Review: Bright Eyes – Down in the Weeds, Where the World Once Was

Bright Eyes - Down in the Weeds, Where the World Once Was

On “Calais to Dover,” the penultimate track on Down in the Weeds, Where the World Once Was, Conor Oberst and company erupt into a huge, catchy, and devastating chorus, one that has all the trademarks of vintage Bright Eyes. There’s Oberst’s famously clever wordplay, where he examines his paralysis (“nothing is changing”) amidst a divorce (“everything’s changing”) while subtly playing with the expression “to state the obvious,” which, in its final declaration, closes the song like a gut-punch.  Then there’s Oberst’s distinctively tremulous, emotive voice and the frantic energy that carries it; here Oberst’s trembling words pour out of him and, by the end of the song, he abandons words altogether and expresses his grief through a primal wail. And then there’s the glorious instrumentation, where a rush of pianos and shimmering guitars make the song feel massive—as they swell, it’s hard not to be swept up by the grandeur of the music and then, as Oberst’s clear vocals come into focus, be crushed by his sadness. The song encapsulates so much of the appeal of Bright Eyes: there’s often a simultaneous joy and pain in listening, as the group pulls you into their rich sonic world and then leaves you vulnerable to Oberst’s poignant lyrics. For these reasons, “Calais” is the standout to Weeds and one of the best Bright Eyes songs of the past 15 years. It’s also the album’s sole takeaway.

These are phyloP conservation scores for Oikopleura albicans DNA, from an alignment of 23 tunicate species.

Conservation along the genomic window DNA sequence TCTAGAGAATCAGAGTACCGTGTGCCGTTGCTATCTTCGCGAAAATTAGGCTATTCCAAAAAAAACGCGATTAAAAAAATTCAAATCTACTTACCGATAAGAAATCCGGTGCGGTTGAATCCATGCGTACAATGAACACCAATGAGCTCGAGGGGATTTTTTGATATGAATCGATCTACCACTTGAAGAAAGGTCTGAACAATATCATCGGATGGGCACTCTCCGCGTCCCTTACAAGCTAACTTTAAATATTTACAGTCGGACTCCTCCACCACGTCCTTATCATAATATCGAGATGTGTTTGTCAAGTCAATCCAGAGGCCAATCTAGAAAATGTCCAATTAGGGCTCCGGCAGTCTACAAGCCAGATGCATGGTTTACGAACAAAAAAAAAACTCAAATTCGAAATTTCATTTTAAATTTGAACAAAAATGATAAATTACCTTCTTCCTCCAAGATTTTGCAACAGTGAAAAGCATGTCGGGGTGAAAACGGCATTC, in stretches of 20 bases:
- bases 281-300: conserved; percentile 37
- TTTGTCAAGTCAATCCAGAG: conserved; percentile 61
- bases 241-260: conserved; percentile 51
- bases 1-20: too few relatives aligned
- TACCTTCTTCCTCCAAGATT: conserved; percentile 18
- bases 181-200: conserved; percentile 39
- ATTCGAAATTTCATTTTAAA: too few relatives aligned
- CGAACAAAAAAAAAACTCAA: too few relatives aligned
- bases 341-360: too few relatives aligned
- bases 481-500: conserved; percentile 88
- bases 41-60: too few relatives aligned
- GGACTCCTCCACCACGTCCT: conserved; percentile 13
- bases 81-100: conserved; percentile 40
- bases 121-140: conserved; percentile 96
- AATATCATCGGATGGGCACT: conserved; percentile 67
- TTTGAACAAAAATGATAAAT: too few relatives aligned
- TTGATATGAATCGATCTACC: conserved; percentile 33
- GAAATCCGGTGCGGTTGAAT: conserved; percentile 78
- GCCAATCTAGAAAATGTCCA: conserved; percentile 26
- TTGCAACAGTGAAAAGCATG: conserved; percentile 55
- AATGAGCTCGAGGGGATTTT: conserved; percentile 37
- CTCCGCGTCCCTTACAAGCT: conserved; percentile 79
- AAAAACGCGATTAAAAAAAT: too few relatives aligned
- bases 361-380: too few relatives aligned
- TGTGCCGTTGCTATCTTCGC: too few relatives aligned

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Review: Gleemer – Down Through

After two full-length albums and an EP, Gleemer have crafted a unique aesthetic. There’s a reason people simply tweet “gleemer” and fans get it: the band’s name is as much evocative of a sound—the glistening guitars that brighten the group’s otherwise dark, ruminative songs—as it is a visual style—nocturnal, impressionistic portraits, where, again, glimpses of brightness color an otherwise darkened image. On Down Through, Gleemer does not stray from this style, producing another, well, gleemery record—a series of night-dwelling songs saturated in gauzy static and laden with anxiety. This album both feels and sounds heavy, befitting this pandemic summer’s unrelenting humidity and pervasive sense of dread. For these reasons, Down Through can be both an exhilarating and exhausting listen.

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